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NY 892064

November 5, 1993



TARIFF NO.: 1602.50.6000

Mr. Paul Langs
Qualico Foods, Inc.
21 Brockley Drive
Stoney Creek, Ontario L8E 3C3

RE: The tariff classification of frozen boneless ground BEEF, with 1 percent salt and 2 percent Hydrolyzed Vegetable Protein from Canada.

Dear Mr. Langs:

In your letter dated September 7, 1993, you requested a tariff classification ruling.

The product in question will be prepared from frozen boneless beef imported into Canada from Australia, New Zealand and other source countries.

When processed in Canada, a number of 50 to 60 pound cartons of frozen boneless beef will be removed from storage at -5 degrees Fahrenheit and placed in a tempering room at 35 degrees Fahrenheit overnight (about 8 hours). After tempering, the frozen blocks, at 10 to 15 degrees Fahrenheit, will be fed into a frozen block grinder. The block grinder will process up to 3 blocks a minute, and will grind the frozen meat into pieces approximately one inch in diameter and up to 3 or 4 inches in length. You state, further, that, as the blocks are frozen and tend to shatter as they are cut in the grinder, 95 percent of the resulting pieces are one inch or less at their thickest dimension. These ground pieces will be discharged from the grinder onto a food grade vinyl conveyor belt which will convey them to a mixer/blender, where they will be mixed with additional ingredients.

This boneless beef is composed of many small cuts and trimmings, thrown into a box and randomly frozen. As it is forcefully separated while frozen, it fractures along the fat or connecting tissue surfaces found between muscles.

To each batch of meat in the blender, 1 percent by weight of salt and 2 percent Hydrolyzed Vegetable Protein will be spread over the product while blending. When all the seasonings have disap- peared into the meat, the blender will be run for an additional five minutes to insure consistency.

After processing, the meat will be discharged into poly-lined cartons of about 60 pounds, net, or into combo bins holding approximately 2,000 pounds, net, as required, and placed back in the freezer. After importation, you state that this product will be used for further processing in the manufacture of items such as meat balls, patties, nuggets and sausage.

The classification of merchandise under the Harmonized Tariff Schedule of the United States, Annotated, is governed by the General Rules of Interpretation. The first General Rule requires that the classification of goods be determined according to the terms of the headings and any relative section or chapter notes. The Explanatory Notes to the Harmonized Commodity Description and Coding System, which represent the official interpretation of the tariff at the international level, facilitate classification under the Harmonized Tariff by offering guidance in understanding the scope of the headings and the General Rules.

The "General" notes to Chapter 16 in the Explanatory Notes to the Harmonized Tariff describe various products within the scope of this chapter:

"This Chapter covers prepared foodstuffs obtained by processing meat, meat offal, (e.g., feet, skins, hearts, tongues, livers, guts, stomachs), blood, fish (including skins thereof), crustaceans, molluscs or other aquatic invertebrates. The Chapter covers such products which have been prepared or preserved by processes not provided for in Chapter 2 or 3, for example, products which have been:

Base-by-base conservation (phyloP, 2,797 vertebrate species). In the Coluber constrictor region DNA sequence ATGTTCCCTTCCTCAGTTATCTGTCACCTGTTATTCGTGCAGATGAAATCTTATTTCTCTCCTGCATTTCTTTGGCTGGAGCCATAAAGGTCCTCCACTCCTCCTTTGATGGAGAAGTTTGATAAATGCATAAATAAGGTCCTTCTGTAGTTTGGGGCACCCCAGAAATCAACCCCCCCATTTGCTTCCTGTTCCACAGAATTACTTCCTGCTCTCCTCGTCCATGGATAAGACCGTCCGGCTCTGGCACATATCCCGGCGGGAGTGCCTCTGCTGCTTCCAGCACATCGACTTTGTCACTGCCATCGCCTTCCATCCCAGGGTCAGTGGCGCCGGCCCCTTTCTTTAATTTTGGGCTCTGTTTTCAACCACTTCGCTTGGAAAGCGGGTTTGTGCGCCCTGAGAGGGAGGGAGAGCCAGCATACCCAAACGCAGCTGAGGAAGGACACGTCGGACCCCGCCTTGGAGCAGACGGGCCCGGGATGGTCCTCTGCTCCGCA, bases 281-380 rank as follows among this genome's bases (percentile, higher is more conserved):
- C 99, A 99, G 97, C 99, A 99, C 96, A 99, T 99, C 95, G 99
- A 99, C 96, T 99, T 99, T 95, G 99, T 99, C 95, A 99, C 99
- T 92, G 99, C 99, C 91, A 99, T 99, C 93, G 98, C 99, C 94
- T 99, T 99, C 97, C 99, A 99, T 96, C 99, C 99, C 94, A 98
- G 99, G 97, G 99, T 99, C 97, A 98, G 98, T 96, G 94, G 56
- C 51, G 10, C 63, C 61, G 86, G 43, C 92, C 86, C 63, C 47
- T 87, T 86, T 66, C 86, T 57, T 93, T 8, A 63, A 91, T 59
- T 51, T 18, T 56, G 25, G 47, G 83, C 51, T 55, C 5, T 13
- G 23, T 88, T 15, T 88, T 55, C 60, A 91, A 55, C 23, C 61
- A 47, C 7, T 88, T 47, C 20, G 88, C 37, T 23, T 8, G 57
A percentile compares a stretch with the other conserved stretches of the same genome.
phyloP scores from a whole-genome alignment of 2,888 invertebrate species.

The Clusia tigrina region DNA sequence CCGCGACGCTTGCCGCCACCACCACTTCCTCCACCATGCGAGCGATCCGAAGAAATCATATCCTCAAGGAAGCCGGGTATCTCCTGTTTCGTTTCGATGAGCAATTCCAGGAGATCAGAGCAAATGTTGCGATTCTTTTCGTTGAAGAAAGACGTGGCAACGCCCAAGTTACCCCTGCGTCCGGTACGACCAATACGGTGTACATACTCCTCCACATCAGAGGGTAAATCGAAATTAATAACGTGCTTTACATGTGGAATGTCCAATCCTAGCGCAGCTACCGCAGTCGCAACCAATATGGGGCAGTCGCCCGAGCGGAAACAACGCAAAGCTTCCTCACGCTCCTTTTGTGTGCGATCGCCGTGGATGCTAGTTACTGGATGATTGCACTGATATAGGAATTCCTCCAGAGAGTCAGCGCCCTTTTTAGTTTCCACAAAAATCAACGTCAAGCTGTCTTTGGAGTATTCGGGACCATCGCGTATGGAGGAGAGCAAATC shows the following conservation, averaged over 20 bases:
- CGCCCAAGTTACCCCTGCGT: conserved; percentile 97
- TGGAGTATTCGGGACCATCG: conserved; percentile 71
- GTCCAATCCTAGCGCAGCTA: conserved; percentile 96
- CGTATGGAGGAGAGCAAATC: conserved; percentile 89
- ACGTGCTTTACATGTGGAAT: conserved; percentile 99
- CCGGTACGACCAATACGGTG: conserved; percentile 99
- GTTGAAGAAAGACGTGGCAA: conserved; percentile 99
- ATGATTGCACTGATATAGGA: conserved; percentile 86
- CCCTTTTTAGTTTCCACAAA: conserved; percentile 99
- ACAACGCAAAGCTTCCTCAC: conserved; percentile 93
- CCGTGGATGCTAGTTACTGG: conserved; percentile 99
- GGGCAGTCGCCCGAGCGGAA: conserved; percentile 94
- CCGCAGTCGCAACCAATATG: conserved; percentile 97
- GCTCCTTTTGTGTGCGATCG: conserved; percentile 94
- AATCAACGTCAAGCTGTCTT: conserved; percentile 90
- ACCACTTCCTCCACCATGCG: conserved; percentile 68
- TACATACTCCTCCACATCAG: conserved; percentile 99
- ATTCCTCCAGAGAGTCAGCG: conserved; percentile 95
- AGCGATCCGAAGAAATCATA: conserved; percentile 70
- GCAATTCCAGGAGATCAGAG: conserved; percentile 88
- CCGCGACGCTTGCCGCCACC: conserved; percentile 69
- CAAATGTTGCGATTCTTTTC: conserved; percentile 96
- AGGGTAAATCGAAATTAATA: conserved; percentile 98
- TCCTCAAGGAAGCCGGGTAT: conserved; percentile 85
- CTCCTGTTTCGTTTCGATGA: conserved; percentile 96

(3) Prepared or preserved in the form of extracts, juices or marinades, prepared from fish eggs as caviar or caviar substitutes, merely covered with batter or bread crumbs, truffled, seasoned (e.g., with both pepper and salt), etc." Bold-face supplied for emphasis.

In our opinion, the addition and blending of one percent, by weight, of salt and two percent, by weight, of Hydrolyzed Vegetable Protein with the ground beef pieces, as described, constitutes a processing of this frozen beef beyond the levels permitted by the headings of chapter 2 in that it creates a "seasoned" product, as enumerated in the "General" notes, cited above. Accordingly, this seasoned beef is properly classifiable as a product of chapter 16. The applicable subheading for this boneless and ground frozen BEEF, with one percent salt and two percent Hydrolyzed Vegetable Protein, will be 1602.50.6000, Harmonized Tariff Schedule of the United States (HTS), which provides for Other prepared or pre-served meat, meat offal or blood:...Of bovine animals:...Other:... Not containing cereals or vegetables:... Other:...Other. The rate of duty will be 4 percent ad valorem.

Goods classifiable under subheading 1602.50.6000, HTS, which have originated in the territory of Canada, will be entitled to a FREE rate of duty under the United States-Canada Free Trade Agreement (FTA) upon compliance with all applicable regulations. Eligibility for preferential duty treatment under the United States-Canada FTA, in cases where goods classified in Chapter 16 contain non-originating materials, is conferred by a change from one chapter to another [General Note 3(c)(vii)(R)(4)(aa), General Notes to the Harmonized Tariff Schedule of the United States, Annotated]. In the instant case, non-qualifying frozen, boneless beef, a product of Chapter 2 when imported into Canada and, there, processed into seasoned beef of Chapter 16, has undergone a change in classification from one chapter to another and would be considered qualifying goods.

This ruling is being issued under the provisions of Section 177 of the Customs Regulations (19 C.F.R. 177).

A copy of this ruling letter should be attached to the entry documents filed at the time this merchandise is imported. If the documents have been filed without a copy, this ruling should be brought to the attention of the Customs officer handling the transaction.


Jean F. Maguire
Area Director

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